Subaru Forester remains spunky, sure-footed
Subaru’s Forester remains one of my favorite small SUVs because of its handling, spunky power, smooth CVT, quiet interior and sure-footed AWD capability.
That doesn’t even get at its other attributes, like reasonable starting price, good gas mileage, comfortable interior, top-notch safety rating and its overall usefulness.
The Forester was redesigned for 2014 and just keeps getting better with little tweaks. The handsome metallic (Venetian) red test model was the mid-level Limited that includes leather seats, an automatic climate control system, and power hatch.
Like its stablemates (there are four trims, plus the XT models that include a gutsier 2.0-liter turbocharged engine), the Limited delivers good interior space with wide comfortable seats and one of the quieter small SUV interiors.
The 2.5-liter boxer (horizontally-opposed) 4-cylinder engine is strong, delivering 170 horsepower and 174 ft.-lbs. of torque. While some small SUVs and crossovers may offer more pony power, few feel as spunky as this Subaru engine. Touch the gas pedal and the Forester jumps away from stoplights. In fact, it takes a couple days to get the feel of the pedal. You can startle yourself a bit the first few times you accelerate. Continue reading 2016 Subaru Forester Limited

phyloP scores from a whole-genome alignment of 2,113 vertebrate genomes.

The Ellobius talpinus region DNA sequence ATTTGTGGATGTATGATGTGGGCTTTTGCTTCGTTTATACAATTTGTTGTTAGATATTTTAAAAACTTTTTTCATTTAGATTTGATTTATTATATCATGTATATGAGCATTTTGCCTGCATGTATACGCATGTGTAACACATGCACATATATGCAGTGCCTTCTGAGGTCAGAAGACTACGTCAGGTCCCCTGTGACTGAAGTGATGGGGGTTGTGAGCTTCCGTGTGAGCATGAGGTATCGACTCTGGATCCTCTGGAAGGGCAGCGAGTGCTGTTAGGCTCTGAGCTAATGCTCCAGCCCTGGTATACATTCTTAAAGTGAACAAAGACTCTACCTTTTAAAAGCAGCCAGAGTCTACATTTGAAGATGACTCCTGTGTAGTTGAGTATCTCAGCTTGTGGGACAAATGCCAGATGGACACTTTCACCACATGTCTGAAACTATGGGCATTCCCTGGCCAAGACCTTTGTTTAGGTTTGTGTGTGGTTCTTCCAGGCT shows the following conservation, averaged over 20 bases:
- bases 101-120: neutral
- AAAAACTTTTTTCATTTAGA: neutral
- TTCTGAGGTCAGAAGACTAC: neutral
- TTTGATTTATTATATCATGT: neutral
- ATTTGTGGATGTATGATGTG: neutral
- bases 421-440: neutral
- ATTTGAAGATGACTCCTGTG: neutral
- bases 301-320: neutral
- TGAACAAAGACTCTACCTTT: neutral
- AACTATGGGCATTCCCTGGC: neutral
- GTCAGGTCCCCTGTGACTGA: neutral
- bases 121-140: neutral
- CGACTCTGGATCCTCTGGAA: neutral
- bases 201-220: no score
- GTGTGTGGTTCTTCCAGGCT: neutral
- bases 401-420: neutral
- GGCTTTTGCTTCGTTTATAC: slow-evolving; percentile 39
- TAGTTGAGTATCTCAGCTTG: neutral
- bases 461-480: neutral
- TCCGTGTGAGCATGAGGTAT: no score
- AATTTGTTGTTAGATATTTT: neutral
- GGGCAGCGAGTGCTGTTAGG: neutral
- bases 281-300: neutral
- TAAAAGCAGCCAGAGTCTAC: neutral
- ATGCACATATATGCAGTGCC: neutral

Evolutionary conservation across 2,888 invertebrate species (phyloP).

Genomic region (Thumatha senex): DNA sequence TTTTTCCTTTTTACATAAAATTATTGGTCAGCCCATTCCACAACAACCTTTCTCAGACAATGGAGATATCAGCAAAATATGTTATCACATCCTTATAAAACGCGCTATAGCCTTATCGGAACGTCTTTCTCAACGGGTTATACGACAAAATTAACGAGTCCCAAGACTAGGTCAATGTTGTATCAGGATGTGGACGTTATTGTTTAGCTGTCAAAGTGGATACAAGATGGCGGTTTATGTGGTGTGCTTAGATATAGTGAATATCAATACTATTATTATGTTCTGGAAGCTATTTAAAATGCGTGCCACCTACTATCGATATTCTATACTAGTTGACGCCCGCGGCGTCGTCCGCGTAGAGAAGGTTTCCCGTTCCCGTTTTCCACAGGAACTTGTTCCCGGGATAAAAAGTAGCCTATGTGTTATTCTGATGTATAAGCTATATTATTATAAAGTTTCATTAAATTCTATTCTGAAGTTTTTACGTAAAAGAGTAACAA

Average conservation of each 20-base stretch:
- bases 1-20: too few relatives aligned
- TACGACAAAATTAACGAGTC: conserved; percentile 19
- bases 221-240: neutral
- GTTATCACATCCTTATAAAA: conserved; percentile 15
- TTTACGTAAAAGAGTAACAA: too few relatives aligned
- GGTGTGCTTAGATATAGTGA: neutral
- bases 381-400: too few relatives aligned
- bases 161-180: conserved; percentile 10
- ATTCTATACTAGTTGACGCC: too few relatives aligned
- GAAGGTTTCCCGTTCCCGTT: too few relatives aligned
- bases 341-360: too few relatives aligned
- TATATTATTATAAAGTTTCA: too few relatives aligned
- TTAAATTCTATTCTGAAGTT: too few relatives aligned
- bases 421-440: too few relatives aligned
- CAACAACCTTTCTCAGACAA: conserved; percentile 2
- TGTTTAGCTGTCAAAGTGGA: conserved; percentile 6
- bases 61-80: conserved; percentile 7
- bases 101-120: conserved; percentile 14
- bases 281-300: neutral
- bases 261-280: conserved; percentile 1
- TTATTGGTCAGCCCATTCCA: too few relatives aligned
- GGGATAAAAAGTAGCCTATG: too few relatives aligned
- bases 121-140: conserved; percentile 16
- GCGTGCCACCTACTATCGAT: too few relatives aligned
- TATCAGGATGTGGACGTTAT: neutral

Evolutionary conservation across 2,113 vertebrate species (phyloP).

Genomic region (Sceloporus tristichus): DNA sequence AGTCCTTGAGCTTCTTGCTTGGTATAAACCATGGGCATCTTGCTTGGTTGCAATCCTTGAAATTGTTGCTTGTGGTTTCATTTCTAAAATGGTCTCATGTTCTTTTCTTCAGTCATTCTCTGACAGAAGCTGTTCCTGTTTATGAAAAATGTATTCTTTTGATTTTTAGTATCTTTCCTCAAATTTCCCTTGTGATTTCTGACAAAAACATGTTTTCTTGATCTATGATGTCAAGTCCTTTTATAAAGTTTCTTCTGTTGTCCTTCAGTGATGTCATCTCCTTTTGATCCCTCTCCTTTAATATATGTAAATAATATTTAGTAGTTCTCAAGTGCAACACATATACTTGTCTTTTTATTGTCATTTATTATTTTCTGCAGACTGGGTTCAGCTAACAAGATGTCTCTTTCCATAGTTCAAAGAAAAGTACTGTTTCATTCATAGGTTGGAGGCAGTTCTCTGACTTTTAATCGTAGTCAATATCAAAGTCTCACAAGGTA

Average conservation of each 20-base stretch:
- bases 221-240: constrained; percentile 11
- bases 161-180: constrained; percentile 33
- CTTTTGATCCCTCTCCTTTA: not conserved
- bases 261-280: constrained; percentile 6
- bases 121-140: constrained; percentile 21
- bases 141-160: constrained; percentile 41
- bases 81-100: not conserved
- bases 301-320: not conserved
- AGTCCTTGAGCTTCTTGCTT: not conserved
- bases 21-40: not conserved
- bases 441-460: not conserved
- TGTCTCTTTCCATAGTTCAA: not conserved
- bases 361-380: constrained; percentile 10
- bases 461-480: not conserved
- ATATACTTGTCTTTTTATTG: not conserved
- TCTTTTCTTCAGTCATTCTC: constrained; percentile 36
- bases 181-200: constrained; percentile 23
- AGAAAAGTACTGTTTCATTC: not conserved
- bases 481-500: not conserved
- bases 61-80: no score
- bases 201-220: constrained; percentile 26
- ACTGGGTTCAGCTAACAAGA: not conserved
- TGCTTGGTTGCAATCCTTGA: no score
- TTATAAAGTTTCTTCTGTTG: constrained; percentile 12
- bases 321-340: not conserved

2014 Ford Escape SE FWD
Ford’s Escape is a pleasant compact sport-ute with quick handling and edgy stylish looks.
The tested metallic blue SE is the mid-level model, with the S being the base and the Titanium being the high-end model that I’d previously tested.
Starting price is $25,550 for the SE and it features one of Ford’s efficient EcoBoost engines, a 1.6-liter that’s turbocharged and has direct injection to give it 178 horses and a torque rating of 184. That’s a jump up from the base 2.5-liter 4-cylinder that’s in the base S model and generates 168 horses and a torque rating of 170.
This engine is fairly strong, offering mild acceleration through the 6-speed automatic with SelectShift that allows you to manually shift the gears if you want. Yet because it has a turbo, if you slap the accelerator to get onto a highway the tranny downshifts and the turbo kicks in to boost it to highway speeds relatively quickly. There’s some engine noise, naturally, but it’s short-lived.
Gas mileage is modest. I got 22.1 mpg in cold and somewhat snowy weather, while the EPA rates this model at 23 mpg city and 32 mpg highway. I got just 20.5 mpg with the horsier 2.0-liter turbo in the Titanium model previously.
What sets the Escape apart is its quick handling that makes this small ute fun to drive and an easy lane changer on the highway. Parking lot maneuvering is good too, although its turning radius is a full 4 feet more than a Subaru Forester, another worthy small SUV. Continue reading 2014 Ford Escape SE